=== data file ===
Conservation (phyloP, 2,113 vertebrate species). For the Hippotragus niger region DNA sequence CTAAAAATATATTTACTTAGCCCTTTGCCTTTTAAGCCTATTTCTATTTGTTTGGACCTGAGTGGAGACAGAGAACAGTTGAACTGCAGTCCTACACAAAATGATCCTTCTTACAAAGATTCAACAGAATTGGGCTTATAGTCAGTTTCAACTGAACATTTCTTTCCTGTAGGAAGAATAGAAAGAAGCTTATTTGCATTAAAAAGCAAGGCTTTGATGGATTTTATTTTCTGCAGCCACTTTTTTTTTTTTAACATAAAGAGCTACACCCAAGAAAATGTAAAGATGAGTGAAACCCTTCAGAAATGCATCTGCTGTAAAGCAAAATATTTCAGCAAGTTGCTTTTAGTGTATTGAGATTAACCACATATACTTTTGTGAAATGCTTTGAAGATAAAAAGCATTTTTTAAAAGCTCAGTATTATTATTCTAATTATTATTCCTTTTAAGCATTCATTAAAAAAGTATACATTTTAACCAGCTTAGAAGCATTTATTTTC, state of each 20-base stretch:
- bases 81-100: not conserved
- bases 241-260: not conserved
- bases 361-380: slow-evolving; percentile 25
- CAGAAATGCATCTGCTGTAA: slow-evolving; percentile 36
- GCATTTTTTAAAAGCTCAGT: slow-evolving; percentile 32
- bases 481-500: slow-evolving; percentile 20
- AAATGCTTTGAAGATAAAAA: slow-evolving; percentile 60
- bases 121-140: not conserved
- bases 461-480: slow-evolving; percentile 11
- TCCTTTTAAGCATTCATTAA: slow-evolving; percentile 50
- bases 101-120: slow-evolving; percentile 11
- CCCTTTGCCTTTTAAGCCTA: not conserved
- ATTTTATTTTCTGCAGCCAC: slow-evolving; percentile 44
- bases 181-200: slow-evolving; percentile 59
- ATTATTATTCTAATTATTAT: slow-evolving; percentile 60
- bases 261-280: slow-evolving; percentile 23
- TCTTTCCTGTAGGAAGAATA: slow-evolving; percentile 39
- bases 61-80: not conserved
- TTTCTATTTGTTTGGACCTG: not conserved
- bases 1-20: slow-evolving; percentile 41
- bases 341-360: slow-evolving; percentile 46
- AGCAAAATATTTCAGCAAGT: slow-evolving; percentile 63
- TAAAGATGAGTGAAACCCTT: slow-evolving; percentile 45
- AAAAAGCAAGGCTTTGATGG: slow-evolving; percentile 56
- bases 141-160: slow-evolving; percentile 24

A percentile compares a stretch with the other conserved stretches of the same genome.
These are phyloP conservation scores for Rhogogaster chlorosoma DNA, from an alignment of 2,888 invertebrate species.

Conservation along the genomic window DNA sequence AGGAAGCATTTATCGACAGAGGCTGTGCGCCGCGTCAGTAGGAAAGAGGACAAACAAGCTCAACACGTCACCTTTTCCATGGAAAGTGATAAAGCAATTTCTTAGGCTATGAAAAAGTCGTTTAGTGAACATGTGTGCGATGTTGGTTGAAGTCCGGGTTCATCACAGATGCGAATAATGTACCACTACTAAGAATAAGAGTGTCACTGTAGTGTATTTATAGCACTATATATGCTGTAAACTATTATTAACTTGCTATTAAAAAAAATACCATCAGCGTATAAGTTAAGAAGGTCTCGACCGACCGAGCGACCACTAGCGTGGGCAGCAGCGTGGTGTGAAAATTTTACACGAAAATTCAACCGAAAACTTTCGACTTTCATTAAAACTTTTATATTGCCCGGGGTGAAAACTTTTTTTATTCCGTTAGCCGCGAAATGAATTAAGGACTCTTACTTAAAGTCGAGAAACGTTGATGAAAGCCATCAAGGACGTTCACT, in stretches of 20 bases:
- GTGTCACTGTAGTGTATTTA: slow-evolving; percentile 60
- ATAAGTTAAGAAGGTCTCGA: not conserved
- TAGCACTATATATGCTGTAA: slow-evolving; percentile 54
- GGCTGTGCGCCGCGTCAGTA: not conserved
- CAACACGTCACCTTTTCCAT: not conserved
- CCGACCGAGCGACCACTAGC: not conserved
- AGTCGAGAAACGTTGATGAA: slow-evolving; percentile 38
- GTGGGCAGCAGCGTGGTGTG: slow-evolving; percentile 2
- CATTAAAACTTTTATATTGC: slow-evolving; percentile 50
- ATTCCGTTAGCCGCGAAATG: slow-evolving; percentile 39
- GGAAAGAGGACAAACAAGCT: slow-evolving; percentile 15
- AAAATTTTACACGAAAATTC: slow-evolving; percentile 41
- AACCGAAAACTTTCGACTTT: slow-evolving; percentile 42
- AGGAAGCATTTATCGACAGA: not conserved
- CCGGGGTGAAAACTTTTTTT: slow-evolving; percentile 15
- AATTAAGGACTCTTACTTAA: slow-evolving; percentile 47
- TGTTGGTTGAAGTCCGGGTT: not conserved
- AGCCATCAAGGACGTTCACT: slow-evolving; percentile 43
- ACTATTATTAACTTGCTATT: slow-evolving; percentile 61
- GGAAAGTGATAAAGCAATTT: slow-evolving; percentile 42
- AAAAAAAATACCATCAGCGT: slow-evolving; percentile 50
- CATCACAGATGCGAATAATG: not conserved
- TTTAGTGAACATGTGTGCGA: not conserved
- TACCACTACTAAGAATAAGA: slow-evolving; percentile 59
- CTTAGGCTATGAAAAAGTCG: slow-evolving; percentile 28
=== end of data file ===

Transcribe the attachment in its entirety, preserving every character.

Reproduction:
Conservation (phyloP, 2,113 vertebrate species). For the Hippotragus niger region DNA sequence CTAAAAATATATTTACTTAGCCCTTTGCCTTTTAAGCCTATTTCTATTTGTTTGGACCTGAGTGGAGACAGAGAACAGTTGAACTGCAGTCCTACACAAAATGATCCTTCTTACAAAGATTCAACAGAATTGGGCTTATAGTCAGTTTCAACTGAACATTTCTTTCCTGTAGGAAGAATAGAAAGAAGCTTATTTGCATTAAAAAGCAAGGCTTTGATGGATTTTATTTTCTGCAGCCACTTTTTTTTTTTTAACATAAAGAGCTACACCCAAGAAAATGTAAAGATGAGTGAAACCCTTCAGAAATGCATCTGCTGTAAAGCAAAATATTTCAGCAAGTTGCTTTTAGTGTATTGAGATTAACCACATATACTTTTGTGAAATGCTTTGAAGATAAAAAGCATTTTTTAAAAGCTCAGTATTATTATTCTAATTATTATTCCTTTTAAGCATTCATTAAAAAAGTATACATTTTAACCAGCTTAGAAGCATTTATTTTC, state of each 20-base stretch:
- bases 81-100: not conserved
- bases 241-260: not conserved
- bases 361-380: slow-evolving; percentile 25
- CAGAAATGCATCTGCTGTAA: slow-evolving; percentile 36
- GCATTTTTTAAAAGCTCAGT: slow-evolving; percentile 32
- bases 481-500: slow-evolving; percentile 20
- AAATGCTTTGAAGATAAAAA: slow-evolving; percentile 60
- bases 121-140: not conserved
- bases 461-480: slow-evolving; percentile 11
- TCCTTTTAAGCATTCATTAA: slow-evolving; percentile 50
- bases 101-120: slow-evolving; percentile 11
- CCCTTTGCCTTTTAAGCCTA: not conserved
- ATTTTATTTTCTGCAGCCAC: slow-evolving; percentile 44
- bases 181-200: slow-evolving; percentile 59
- ATTATTATTCTAATTATTAT: slow-evolving; percentile 60
- bases 261-280: slow-evolving; percentile 23
- TCTTTCCTGTAGGAAGAATA: slow-evolving; percentile 39
- bases 61-80: not conserved
- TTTCTATTTGTTTGGACCTG: not conserved
- bases 1-20: slow-evolving; percentile 41
- bases 341-360: slow-evolving; percentile 46
- AGCAAAATATTTCAGCAAGT: slow-evolving; percentile 63
- TAAAGATGAGTGAAACCCTT: slow-evolving; percentile 45
- AAAAAGCAAGGCTTTGATGG: slow-evolving; percentile 56
- bases 141-160: slow-evolving; percentile 24

A percentile compares a stretch with the other conserved stretches of the same genome.
These are phyloP conservation scores for Rhogogaster chlorosoma DNA, from an alignment of 2,888 invertebrate species.

Conservation along the genomic window DNA sequence AGGAAGCATTTATCGACAGAGGCTGTGCGCCGCGTCAGTAGGAAAGAGGACAAACAAGCTCAACACGTCACCTTTTCCATGGAAAGTGATAAAGCAATTTCTTAGGCTATGAAAAAGTCGTTTAGTGAACATGTGTGCGATGTTGGTTGAAGTCCGGGTTCATCACAGATGCGAATAATGTACCACTACTAAGAATAAGAGTGTCACTGTAGTGTATTTATAGCACTATATATGCTGTAAACTATTATTAACTTGCTATTAAAAAAAATACCATCAGCGTATAAGTTAAGAAGGTCTCGACCGACCGAGCGACCACTAGCGTGGGCAGCAGCGTGGTGTGAAAATTTTACACGAAAATTCAACCGAAAACTTTCGACTTTCATTAAAACTTTTATATTGCCCGGGGTGAAAACTTTTTTTATTCCGTTAGCCGCGAAATGAATTAAGGACTCTTACTTAAAGTCGAGAAACGTTGATGAAAGCCATCAAGGACGTTCACT, in stretches of 20 bases:
- GTGTCACTGTAGTGTATTTA: slow-evolving; percentile 60
- ATAAGTTAAGAAGGTCTCGA: not conserved
- TAGCACTATATATGCTGTAA: slow-evolving; percentile 54
- GGCTGTGCGCCGCGTCAGTA: not conserved
- CAACACGTCACCTTTTCCAT: not conserved
- CCGACCGAGCGACCACTAGC: not conserved
- AGTCGAGAAACGTTGATGAA: slow-evolving; percentile 38
- GTGGGCAGCAGCGTGGTGTG: slow-evolving; percentile 2
- CATTAAAACTTTTATATTGC: slow-evolving; percentile 50
- ATTCCGTTAGCCGCGAAATG: slow-evolving; percentile 39
- GGAAAGAGGACAAACAAGCT: slow-evolving; percentile 15
- AAAATTTTACACGAAAATTC: slow-evolving; percentile 41
- AACCGAAAACTTTCGACTTT: slow-evolving; percentile 42
- AGGAAGCATTTATCGACAGA: not conserved
- CCGGGGTGAAAACTTTTTTT: slow-evolving; percentile 15
- AATTAAGGACTCTTACTTAA: slow-evolving; percentile 47
- TGTTGGTTGAAGTCCGGGTT: not conserved
- AGCCATCAAGGACGTTCACT: slow-evolving; percentile 43
- ACTATTATTAACTTGCTATT: slow-evolving; percentile 61
- GGAAAGTGATAAAGCAATTT: slow-evolving; percentile 42
- AAAAAAAATACCATCAGCGT: slow-evolving; percentile 50
- CATCACAGATGCGAATAATG: not conserved
- TTTAGTGAACATGTGTGCGA: not conserved
- TACCACTACTAAGAATAAGA: slow-evolving; percentile 59
- CTTAGGCTATGAAAAAGTCG: slow-evolving; percentile 28